Shocking serial killings for sex, cash in Bantwal

Ex-teacher lured 18 girls with marriage offers; cyanides them to death

Shocking serial killings for sex, cash in Bantwal

 
The prey and the predator: 1.Baby Nayak Badakodi, Vittla;  2.Vanitha Nelyadi, Uppinangady; 3. Shashikala Karingala, Bantwal;  4. Hemavathi Mithur, Vittla; 5. Leelavathi Kodamettu, Venur; 6. Sharada Kedila, Puttur; 7. Not identified; 8. Not identified; 9. Anitha Barimar, Bantwal;  10. Kavery Peraje, Madikeri.  (Right) Mohan Kumar with head covered. DH PhotoMohan Kumar, who hails from Kanyana in Bantwal taluk, would allegedly ensnare the women with expressions of love, promise of marriage, have sex with them and in some cases take away their jewellery before killing them in cold blood without any remorse.
A one-time primary school teacher, Kumar would ask each of the women to consume a pill, which was actually cyanide, so that pregnancies could be prevented.

The Bantwal serial killings, as the police termed Kumar’s ghastly acts, are a throwback to the 2006 Nithari expose in Uttar Pradesh’s Noida where Mohinder Singh Pandher and his domestic help Surinder Kohli would lure their victims by job promises.

The only difference is that unlike the Nithari killings, in which the bodies of the victims were buried in Pandher’s house, the Bantwal murders took place in cheap, run-down hotels and bus stations.

According to the police, investigations so far have revealed that Kumar was the solitary perpetrator of the crimes. The police seized eight cyanide tablets, four mobile phones and jewellery pieces belonging to one of his victims, identified as Anitha. People of Mangalore were shocked to hear of the disclosures Kumar made to the police of the manner in which he committed the crimes.

What makes the crimes shocking is Kumar’s antecedent: He was a temporary primary school but gave up teaching after being in the profession for 23 years.

Investigations into the serial killings began when 22-year-old Anitha’s parents, of Barimaru village in Bantwal taluk, filed a missing report with the police on June 17 this year. A special team was formed because of a public outcry when Anitha could not be traced for over a month.

Speaking to Deccan Herald, IGP (Western Range) Gopal Hosur said the police team was able to trace Anitha’s cellphone calls one of which was made to the mobile phone of another missing girl.

“That was a vital clue which helped us zero in on Mohan,” Hosur said, adding that the clue turned into a pattern when more and more calls could be traced from one phone to another, indicating that Kumar  used his victims’ handsets and SIM cards. He was arrested from Deralekatte, near Mangalore, where he lived with his third wife.

Kumar’s modus operandi was simple, according to Hosur. Some time before quitting teaching, Kumar developed an abdomen lump, surgery on which required Rs 50,000.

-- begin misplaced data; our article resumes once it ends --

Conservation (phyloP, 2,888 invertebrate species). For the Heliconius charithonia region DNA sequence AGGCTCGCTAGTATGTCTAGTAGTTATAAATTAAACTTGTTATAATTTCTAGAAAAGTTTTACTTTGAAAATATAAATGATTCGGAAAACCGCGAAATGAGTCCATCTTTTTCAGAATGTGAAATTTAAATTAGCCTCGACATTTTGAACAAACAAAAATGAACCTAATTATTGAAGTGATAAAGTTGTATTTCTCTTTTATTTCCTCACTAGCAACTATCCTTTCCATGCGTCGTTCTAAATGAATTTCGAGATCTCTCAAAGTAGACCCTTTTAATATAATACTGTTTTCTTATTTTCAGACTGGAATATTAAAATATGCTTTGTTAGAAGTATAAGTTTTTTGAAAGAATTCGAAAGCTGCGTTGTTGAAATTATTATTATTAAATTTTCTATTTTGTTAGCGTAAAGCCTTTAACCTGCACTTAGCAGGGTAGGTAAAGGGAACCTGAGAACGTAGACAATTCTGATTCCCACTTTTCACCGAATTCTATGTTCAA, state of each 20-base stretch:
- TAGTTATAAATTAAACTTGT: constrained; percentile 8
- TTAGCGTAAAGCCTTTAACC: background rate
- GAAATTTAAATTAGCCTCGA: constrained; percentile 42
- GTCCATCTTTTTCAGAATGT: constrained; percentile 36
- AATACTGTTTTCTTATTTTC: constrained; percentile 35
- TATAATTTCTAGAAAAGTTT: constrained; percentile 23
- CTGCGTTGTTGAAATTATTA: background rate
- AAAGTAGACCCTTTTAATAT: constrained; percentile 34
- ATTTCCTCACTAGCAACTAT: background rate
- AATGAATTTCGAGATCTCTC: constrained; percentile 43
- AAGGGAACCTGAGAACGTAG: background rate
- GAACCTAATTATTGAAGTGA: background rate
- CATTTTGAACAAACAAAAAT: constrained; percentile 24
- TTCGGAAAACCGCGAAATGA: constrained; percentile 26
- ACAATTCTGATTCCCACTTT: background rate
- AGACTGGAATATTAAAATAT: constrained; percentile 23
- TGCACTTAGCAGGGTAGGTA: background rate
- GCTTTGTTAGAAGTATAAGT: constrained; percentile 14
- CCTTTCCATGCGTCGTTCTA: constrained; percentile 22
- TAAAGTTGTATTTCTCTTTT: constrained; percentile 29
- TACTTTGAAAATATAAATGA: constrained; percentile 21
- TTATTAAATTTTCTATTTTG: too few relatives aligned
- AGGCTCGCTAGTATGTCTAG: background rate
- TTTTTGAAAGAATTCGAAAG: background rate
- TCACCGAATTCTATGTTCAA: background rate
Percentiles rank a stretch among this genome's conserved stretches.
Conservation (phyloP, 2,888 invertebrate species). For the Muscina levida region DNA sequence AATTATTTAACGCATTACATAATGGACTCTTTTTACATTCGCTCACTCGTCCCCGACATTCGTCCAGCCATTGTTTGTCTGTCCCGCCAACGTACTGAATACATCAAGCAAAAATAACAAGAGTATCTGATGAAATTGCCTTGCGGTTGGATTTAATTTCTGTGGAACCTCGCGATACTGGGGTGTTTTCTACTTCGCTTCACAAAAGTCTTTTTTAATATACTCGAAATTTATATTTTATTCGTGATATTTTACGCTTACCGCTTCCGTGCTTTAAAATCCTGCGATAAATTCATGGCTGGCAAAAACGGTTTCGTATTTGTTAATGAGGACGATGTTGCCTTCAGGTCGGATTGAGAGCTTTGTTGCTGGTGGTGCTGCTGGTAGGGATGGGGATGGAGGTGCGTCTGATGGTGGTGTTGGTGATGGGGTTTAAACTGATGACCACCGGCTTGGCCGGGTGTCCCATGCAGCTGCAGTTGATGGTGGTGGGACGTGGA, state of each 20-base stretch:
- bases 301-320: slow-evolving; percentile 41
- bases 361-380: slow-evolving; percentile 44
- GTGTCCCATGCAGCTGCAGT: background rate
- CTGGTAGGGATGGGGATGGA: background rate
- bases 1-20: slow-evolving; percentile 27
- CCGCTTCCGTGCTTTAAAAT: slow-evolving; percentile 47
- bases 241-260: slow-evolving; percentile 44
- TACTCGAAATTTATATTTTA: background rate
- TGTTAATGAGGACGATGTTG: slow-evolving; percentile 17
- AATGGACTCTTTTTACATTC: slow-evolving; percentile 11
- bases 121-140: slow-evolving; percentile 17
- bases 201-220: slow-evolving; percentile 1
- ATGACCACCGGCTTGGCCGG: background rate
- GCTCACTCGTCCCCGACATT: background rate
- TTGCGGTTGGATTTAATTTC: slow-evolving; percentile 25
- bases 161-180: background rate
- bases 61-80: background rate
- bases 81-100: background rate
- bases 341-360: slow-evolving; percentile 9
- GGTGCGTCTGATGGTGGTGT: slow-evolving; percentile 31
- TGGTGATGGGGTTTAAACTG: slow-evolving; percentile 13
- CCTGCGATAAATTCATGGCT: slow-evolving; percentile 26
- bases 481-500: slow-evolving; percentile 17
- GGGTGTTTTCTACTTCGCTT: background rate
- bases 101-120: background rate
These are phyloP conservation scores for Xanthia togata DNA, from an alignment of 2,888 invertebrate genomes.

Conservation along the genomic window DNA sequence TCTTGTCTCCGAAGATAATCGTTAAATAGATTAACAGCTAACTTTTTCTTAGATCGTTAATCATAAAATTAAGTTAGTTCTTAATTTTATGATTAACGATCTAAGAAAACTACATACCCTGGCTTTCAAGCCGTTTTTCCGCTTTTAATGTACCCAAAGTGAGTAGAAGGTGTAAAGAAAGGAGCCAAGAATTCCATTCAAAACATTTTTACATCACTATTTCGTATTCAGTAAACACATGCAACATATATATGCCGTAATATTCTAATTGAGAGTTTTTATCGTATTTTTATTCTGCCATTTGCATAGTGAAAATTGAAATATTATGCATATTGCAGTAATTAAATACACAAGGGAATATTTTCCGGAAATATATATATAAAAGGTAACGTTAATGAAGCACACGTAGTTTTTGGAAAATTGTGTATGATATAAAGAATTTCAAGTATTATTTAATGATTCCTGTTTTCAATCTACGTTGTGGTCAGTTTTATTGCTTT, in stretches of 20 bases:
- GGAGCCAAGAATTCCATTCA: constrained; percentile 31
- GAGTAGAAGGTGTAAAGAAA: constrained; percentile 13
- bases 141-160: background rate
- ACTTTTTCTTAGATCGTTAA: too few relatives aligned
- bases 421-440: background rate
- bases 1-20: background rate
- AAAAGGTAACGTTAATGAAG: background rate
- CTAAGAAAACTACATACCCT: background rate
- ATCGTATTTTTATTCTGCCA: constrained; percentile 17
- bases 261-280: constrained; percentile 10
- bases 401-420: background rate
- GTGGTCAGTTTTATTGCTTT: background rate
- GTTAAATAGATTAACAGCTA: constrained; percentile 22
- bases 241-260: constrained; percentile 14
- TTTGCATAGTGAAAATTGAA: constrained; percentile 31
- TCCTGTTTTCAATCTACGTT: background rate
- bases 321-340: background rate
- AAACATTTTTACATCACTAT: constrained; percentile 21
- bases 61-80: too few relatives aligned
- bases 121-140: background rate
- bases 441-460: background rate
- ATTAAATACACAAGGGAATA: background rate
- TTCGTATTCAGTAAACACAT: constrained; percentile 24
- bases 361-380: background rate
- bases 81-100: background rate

He resigned his job and sold some of his land in Bantwal to put together the amount. After undergoing surgery, he found himself in penury.  “It was then that he thought up this grisly plan to,” said Hosur. Initially, he used sleeping pills to drug his victims.
However, this plan backfired when one of the girls threatened to expose him. “So he had to return the jewellery to the girl’s family following a compromise,” Hosur said. So, just to be on the safe side subsequently, Mohan thought of using cyanide so that the dead did not tell any tales.

Mohan Kumar would entice young, unmarried girls with good communication skills. He would study their psychology, win over their trust and ask them of their families before proposing marriage.

In most cases the girls agreed. He would then take them to cheap hotels near bus stations in Mysore, Bangalore, Haasan and Markara. After having sex with the girls through the day and night, he would offer to take them to the local temple so they could get married. “But before leaving the hotel, he would tell the girls to take birth control pills (actually cyanide tablets) in the bus station lavatories and advise them to leave behind their jewellery in the hotel room,” Hosur disclosed.

The unsuspecting girls would consume the pills and “drop dead”. Mohan would return to the hotel, collect the jewelleries and make a smooth getaway -- to target a new victim. When the bodies were recovered, they would written off as suicide cases. Hosur revealed that Mohan had procured a large quantity of cyanide from a local goldsmith.
Following the raid at his Deralekatte residence, the police recovered some gold jewellery.

Probes into the case are far from over. In fact, Mohan’s interrogation has revealed that he had planned to take two girls from Bantwal to hotels in adjoining districts. Hosur said that since five of the 18 girls were from Kasargod in Kerala, a special team would probe these cases. Police said investigations will be undertaken in such a manner that there are no loopholes when it goes for trial after a chargesheet is filed. “We will do a throrough job so that the culprit gets nothing less than death sentence,” Hosur said.

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